Deputy Mayor Nankervis seeks to leap from city hall to Capitol

In interview, talks about his history and reasons for challenging Rep. Justin Parish

Assembly member and legislative candidate Jerry Nankervis chairs a public safety committee meeting at City Hall on Tuesday, Dec. 5, 2017. (Michael Penn | Juneau Empire)

Deputy Mayor Jerry Nankervis doesn’t let much get in the way of his fall deer hunt. That includes a run for the Alaska Legislature.

 

Last month, Nankervis filed a letter of intent with the Alaska Public Offices Commission, issued a press release, and went hunting. Now that he’s back in town, he’s hoping his campaign will be as successful as the hunt.

Nankervis sat down with the Empire for an interview not long after his return, and he said he’s running for a simple reason: He thinks he can do better than Rep. Justin Parish, the Democratic incumbent who represents House District 34.

“I don’t think I’m any different than any other person that wants to be in a political office, in that if there’s already somebody there, the person who throws their name in the hat thinks they can do better,” he said.

Nankervis is Juneau’s deputy mayor, but longtime city residents know him best for his longtime stint as a police officer and his frequent appearances as a hockey referee and player. Nankervis joined the Juneau Police Department in April 1987 and rose through the ranks, becoming a captain before retiring in 2011. At the time, he said he’d continue to fish commercially (he still holds a permit) and keep up with his hobbies.

In 2012, he was elected to the City and Borough of Juneau Assembly, and he was re-elected in 2015.

Born in Flint, Michigan, he attended Northern Michigan University, where he met his wife, Lisa Golisek. It was she who brought him to Alaska, first to Anchorage, and then to Kodiak, where he worked for the Alaska Department of Fish and Game. He put himself through the state’s police officer training program, and after graduation was offered jobs with the Kodiak and Juneau police departments. Lisa had a job offer in Juneau, so the decision was an easy one, Nankervis said.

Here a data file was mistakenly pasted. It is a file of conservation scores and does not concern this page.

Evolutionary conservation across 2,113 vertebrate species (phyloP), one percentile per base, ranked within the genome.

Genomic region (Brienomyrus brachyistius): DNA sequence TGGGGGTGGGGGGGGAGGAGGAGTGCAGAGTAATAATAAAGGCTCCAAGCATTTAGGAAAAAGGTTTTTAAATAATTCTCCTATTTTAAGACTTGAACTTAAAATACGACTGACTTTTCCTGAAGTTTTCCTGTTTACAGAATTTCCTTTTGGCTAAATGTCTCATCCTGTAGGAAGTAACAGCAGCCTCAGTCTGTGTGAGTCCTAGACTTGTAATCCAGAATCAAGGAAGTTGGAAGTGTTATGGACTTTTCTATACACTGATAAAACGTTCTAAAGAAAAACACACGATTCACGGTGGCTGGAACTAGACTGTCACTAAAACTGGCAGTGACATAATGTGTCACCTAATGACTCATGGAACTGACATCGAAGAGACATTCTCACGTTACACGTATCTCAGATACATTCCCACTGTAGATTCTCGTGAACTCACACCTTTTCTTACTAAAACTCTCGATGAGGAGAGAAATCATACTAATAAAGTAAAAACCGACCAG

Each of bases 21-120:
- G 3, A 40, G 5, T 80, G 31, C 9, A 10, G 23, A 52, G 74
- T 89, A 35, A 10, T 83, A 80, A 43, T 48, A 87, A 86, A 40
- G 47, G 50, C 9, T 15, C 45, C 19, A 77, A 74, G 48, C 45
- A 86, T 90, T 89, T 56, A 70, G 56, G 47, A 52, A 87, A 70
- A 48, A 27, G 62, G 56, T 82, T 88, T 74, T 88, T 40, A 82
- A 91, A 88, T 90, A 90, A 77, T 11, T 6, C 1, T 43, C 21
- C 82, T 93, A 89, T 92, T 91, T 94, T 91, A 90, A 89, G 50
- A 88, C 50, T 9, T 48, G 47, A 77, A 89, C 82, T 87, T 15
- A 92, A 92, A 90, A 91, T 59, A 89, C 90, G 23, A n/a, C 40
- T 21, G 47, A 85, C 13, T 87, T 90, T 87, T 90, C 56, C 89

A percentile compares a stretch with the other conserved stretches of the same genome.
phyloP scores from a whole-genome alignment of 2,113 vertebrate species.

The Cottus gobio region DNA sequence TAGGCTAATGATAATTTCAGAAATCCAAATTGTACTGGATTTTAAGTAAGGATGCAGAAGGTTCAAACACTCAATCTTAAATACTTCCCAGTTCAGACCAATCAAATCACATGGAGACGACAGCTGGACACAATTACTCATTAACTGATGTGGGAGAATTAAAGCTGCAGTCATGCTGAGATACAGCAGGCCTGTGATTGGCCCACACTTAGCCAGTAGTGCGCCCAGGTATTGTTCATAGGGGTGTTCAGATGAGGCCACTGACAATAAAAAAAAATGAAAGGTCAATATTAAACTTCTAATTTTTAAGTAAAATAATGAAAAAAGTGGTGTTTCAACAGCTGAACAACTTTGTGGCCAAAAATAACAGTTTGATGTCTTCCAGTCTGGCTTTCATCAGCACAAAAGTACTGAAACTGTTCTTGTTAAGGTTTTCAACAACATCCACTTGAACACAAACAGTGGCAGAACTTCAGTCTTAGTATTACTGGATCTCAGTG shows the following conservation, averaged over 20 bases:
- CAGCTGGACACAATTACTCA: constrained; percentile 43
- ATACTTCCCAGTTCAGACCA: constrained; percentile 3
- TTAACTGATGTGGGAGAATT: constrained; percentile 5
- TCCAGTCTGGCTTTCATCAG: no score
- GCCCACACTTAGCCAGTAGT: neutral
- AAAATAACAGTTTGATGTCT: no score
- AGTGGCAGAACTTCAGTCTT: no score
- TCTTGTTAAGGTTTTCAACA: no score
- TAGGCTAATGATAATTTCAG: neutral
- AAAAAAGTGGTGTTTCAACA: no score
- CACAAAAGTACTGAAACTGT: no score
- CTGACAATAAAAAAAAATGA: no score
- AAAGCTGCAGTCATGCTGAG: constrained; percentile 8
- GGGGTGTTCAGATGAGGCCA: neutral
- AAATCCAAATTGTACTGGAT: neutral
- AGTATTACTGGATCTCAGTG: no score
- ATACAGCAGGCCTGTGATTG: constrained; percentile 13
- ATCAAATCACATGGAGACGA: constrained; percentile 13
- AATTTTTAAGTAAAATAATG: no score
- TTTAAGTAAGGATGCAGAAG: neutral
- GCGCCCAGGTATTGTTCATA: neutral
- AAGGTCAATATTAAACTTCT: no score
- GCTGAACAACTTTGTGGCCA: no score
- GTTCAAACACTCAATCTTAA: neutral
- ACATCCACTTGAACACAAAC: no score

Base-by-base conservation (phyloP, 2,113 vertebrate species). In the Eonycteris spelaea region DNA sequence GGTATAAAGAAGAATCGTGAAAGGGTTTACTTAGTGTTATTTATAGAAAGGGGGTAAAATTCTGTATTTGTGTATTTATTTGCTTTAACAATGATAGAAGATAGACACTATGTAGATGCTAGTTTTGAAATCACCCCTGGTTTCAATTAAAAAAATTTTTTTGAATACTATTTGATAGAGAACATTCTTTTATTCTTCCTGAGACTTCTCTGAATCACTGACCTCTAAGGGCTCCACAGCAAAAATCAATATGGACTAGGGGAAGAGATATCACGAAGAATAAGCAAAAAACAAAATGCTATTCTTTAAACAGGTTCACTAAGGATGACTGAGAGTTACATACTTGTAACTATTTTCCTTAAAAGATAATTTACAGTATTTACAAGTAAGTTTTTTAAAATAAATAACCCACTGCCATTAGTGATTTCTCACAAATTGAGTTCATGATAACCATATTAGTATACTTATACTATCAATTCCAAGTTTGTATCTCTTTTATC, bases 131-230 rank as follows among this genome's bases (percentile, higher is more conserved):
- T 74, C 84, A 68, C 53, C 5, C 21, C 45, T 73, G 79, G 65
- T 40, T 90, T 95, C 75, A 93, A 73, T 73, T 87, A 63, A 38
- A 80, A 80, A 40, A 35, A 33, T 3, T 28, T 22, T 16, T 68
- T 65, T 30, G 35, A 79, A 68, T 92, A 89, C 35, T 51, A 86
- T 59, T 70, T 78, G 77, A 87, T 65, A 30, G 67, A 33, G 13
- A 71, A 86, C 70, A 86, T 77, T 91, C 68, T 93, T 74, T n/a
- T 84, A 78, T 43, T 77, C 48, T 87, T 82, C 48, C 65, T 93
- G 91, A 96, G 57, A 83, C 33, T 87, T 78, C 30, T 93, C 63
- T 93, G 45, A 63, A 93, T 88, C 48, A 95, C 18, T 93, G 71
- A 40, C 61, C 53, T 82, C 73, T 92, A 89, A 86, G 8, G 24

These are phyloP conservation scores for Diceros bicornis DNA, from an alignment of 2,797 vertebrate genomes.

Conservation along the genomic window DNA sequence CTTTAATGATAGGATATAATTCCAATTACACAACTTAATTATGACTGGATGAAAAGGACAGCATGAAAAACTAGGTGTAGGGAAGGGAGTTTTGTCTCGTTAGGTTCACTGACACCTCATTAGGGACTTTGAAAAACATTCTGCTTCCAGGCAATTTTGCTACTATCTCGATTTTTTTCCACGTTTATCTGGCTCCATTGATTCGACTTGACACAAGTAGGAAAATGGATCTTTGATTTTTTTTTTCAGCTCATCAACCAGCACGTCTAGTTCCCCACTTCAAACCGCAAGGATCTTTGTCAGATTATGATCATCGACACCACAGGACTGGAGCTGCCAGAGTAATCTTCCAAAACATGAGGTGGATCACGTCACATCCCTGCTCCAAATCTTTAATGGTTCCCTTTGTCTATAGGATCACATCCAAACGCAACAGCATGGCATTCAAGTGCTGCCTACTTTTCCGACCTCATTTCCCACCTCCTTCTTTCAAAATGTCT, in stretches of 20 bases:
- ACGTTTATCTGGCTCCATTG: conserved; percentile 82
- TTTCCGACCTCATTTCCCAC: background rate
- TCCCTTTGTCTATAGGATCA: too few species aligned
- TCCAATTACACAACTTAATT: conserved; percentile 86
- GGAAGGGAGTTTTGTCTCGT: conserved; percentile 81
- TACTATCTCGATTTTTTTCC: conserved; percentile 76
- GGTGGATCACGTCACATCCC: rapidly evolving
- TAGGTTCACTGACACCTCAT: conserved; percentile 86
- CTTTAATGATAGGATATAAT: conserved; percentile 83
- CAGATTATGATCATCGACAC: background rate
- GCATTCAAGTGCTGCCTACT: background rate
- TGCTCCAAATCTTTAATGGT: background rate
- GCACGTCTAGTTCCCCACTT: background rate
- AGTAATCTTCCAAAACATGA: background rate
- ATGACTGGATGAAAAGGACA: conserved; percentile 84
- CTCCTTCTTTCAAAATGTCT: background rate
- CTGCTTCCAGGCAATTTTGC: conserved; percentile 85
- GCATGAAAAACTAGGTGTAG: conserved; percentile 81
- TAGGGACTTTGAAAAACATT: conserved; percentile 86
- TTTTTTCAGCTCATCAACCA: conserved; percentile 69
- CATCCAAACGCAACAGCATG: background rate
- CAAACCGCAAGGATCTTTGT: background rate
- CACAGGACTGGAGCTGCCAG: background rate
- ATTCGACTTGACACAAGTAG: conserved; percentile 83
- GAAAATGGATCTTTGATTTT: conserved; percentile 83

While at the police department, he helped organize the officers’ labor union and managed it for a decade. He and Lisa have two sons, Ian and Elliot.

He’s still working out his positions on state issues, he said, but some things are clear. Where Parish supports a state income tax to help erase Alaska’s multibillion-dollar budget deficit, he’s opposed. He’s in favor of more resource development, he says, and of a road north from Juneau.

At a Nov. 28 fundraiser in the Orca Room near Frontier Suites, he explained that he was encouraged to run for the Legislature by Republican members of the Legislature. According to the state’s voter database, Nankervis was a registered unaffiliated voter until shortly before deciding to run for the Legislature. He said he and Mayor Ken Koelsch, who was at the fundraiser, spoke to lawmakers this year on regular tours to handle any problems they were having with city matters, and it was during those tours that he heard they were dissatisfied with Parish.

“I decided after watching long enough, that there were just some things being said that I don’t think help us get along with the rest of the state very well,” Nankervis said.

The state primary is more than nine months away. The general election is 11 months away. Nankervis told his audience at the fundraiser that he will spend the next few months explaining himself on the issues, but “If you’ve watched me for the last five years, you’ve got a pretty good idea.”

Including his deer hunt, Nankervis has taken a slow approach to starting his campaign. He has no website or campaign staff, and he doesn’t even have a personal Facebook page yet, some thing he told the Empire he’ll likely have to change. At last month’s fundraiser, the 38 attendees offered contributions in plain white envelopes with scribbled messages of encouragement.

He said asking for money at those fundraisers was like “eating soap” the first time he had to do it, and he’s afraid he’s getting calloused to doing it. He’d prefer to keep homebrewing and baking — he’s a fan of “The Great British Bake Off,” he said.

When it comes to the election, he said he wants people to understand that he’s a capable diplomat who’s willing to compromise.

“You never ever agree with anybody 100 percent of the time, and if you do, you should marry them, but you probably can’t because it’s you. There’s nobody, there’s absolutely nobody you’ll agree with 100 percent of the time,” he said. “People are going to make their decisions about me based on their observations of my actions and not upon what I say. I can sit and talk until I’m blue in the face, but they’re going to make up their own mind.”


• Contact reporter James Brooks at james.k.brooks@juneauempire.com or call 523-2258.


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